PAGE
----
Daily News-September 19 - 2001- Wednesday

  • ILO team to meet Myanmar generals before heading to Shan, Karen states
  • Forced labour 'unlikely to end'
  • One more Shan party official forced to resign
  • DVB : Government team investigates departmental news leak in Kawthaung
  • Burma's Khin Nyunt on "false accusations" against country's AIDS campaigns
  • Ship rescues crew from sunken Japanese vessel off Brazil
  • Chinese army chief meets Burmese air force commander

  • ILO team to meet Myanmar generals before heading to Shan, Karen states

    YANGON, Sept 17 (AFP) - International Labour Organisation (ILO) experts investigating forced labor in Myanmar are expected to meet with top junta officials over the next three days before setting off to the border regions, sources said Tuesday.

    The ILO, which has insisted its four-member team of eminent jurists be given total freedom in the military-run country, is keeping the schedule secret.

    But government sources said the mission, led by former Australian governor general Sir Ninian Stephen, met with Foreign Minister Win Aung and top military intelligence officials after arriving in Yangon Monday.And over the next few days they were expected to see various government ministers including from the foreign, home and social welfare ministries.They are also scheduled to meet with the chief justice and attorney-general before visiting industrial zones and social welfare establishments around Yangon.

    "Though we are not privy to their exact plans... we think they will then target the Karen and Shan states, where most of the complaints on forced labor appear to have come from," a labor department official said.

    Emphasizing their independence from the military regime, the team declined to accept accommodation arrangements made for them at the five-star Traders hotel in Yangon and instead chose the equally upmarket Pan Sea.

    The junta is by all accounts taking the visit extremely seriously, stung by an unprecedented censure at the ILO last year over its failure to crack down on forced labor, and under threat of more sanctions if the practice continued.

    "This is the first time that the ILO has had an opportunity to travel around the country to make its own direct assessment of the forced labor situation," the organization said in a statement from Bangkok.In a bid to fend off the ILO censure, the junta in November made forced labor illegal for the first time and said its directive had been "circulated right down to the village level and posted in every police station."

    But it remains unclear how the ban is being enforced, and how effective it has been against military personnel fighting border insurgencies, who for decades have enlisted villagers to work as porters and guides.Rights groups say nearly a million Myanmar people have been forced into building roads, ports and tourist resorts as well as assisting in military maneuvres on the unstable borders.
    Forced labour 'unlikely to end'

    The Nation (BKK) Published on Sep 19, 2001

    It was unlikely the Burmese government could ever stop its use of forced labour if the regime's "bankrupt situation" was taken into consideration, a leading human rights organisation said yesterday.

    In a statement released yesterday, the Network for Democracy and Development (NDD) said the Burmese regime had been preparing for a visit by a team from the International Labour Organisation (ILO), which will hold meetings with opposition officials and foreign diplomats in Rangoon today.

    The ILO team is visiting the country to verify if the Burmese junta has ended their practice of forced labour - an allegation Rangoon has consistently denied.

    The NDD said the Burmese government had taken several measures, including sending out instructions to their military commanders throughout the country to stop all forced labour. The network, which claimed to have first-hand accounts of the much condemned practice, said Burmese convicts were still forced to do work.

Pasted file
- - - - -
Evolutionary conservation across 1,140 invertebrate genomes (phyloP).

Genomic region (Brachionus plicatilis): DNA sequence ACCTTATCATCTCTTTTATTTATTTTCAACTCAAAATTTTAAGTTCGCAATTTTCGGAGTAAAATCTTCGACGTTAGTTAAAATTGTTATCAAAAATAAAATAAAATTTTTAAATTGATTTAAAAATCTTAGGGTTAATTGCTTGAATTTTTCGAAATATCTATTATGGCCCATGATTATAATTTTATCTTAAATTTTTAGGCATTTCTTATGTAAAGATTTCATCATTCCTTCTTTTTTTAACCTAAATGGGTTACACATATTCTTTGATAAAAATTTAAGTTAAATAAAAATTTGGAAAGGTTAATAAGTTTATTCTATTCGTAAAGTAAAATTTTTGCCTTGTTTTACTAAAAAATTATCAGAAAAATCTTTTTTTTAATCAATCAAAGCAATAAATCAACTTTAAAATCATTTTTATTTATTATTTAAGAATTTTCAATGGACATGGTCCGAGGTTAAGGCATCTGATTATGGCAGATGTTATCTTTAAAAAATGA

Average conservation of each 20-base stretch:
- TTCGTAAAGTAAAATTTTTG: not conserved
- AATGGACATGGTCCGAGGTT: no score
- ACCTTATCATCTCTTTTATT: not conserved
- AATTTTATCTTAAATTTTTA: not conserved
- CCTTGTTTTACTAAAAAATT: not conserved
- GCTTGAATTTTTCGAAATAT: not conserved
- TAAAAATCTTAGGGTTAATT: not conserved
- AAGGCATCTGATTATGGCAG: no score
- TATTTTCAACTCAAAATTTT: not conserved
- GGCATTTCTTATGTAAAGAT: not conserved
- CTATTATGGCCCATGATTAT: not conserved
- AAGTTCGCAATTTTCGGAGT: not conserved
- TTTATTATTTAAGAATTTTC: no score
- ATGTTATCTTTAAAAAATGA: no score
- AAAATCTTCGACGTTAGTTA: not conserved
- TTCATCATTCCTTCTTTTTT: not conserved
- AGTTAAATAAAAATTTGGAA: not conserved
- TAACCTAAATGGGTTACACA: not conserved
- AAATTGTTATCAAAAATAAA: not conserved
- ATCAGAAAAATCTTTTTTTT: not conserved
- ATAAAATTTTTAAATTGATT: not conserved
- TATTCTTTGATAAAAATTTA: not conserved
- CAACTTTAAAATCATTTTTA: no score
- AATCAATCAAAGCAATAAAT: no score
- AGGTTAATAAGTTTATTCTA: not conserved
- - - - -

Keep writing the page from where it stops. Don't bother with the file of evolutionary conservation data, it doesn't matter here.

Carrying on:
"From 6am to 6pm they are made to work without a break. Clearing jungle, removing tree stumps, digging ditches and dams and weirs, ploughing fields, planting and harvesting are some of the work," an NDD statement said.

    The four ILO team members met with Burma's opposition members yesterday, and is expected to meet with pro-democracy leader Aung San Suu Kyi later on their visit.
    One more Shan party official forced to resign

    Shan Herald Agency for News-18 September 2001-No: 09 - 09

    Military authorities had forced yet another Shan political party functionary to resign, a source from Taunggyi reported this morning. Sai Panlu, 40, from Banyen, Hsiseng Township, 30 miles south of Taunggyi, had submitted the letter of resignation to the Hsiseng Electoral Commission on 3 September, citing health and livelihood problems.

    Until then, he had been serving as the secretary of the township party branch of the Shan Nationalities League for Democracy, the largest winning party in Shan State and the second largest winning party in the whole of Burma.

    "I'm not surprised," the source commented. "Prominent party members always run into junta-made difficulties when trying to make a living."

    He was credited as being an active Shan literacy campaign, known popularly as Five Horses Campaign, until the SNLD was formed in 1988, according to Sai Aung Mart, former Joint Secretary of the party.

    Two party branches so far have been ordered by the authorities to dissolve: one from Langkher, 114 miles southeast of Taunggyi, on 21 January and the other from Mongkerng, 108 miles northeast of Taunggyi, on 28 May.
    DVB : Government team investigates departmental news leak in Kawthaung

    Text of report by Democratic Voice of Burma (DVB) on 17 September

    DVB has learned that a special investigation team from Rangoon has arrived in Kawthaung to investigate the leaking of departmental news of Kawthaung Township, Tenasserim Division, to foreign broadcasting stations.The team comprises eight staff officers with the rank of colonel and it has been learned that they are questioning all departmental staff members in Kawthaung. DVB correspondent Myint Maung Maung filed this report:

    [Myint Maung Maung] A special investigation team comprising eight staff officers with the rank of colonel arrived in Kawthaung on 10 September. The team is questioning each and every departmental staff member regarding the leaking of departmental news of Kawthaung Township, Tenasserim Division, to foreign broadcasting stations. They are collecting information about their personal history, relationship with the NLD, and participation in the 8 August 1988 nationwide mass demonstrations.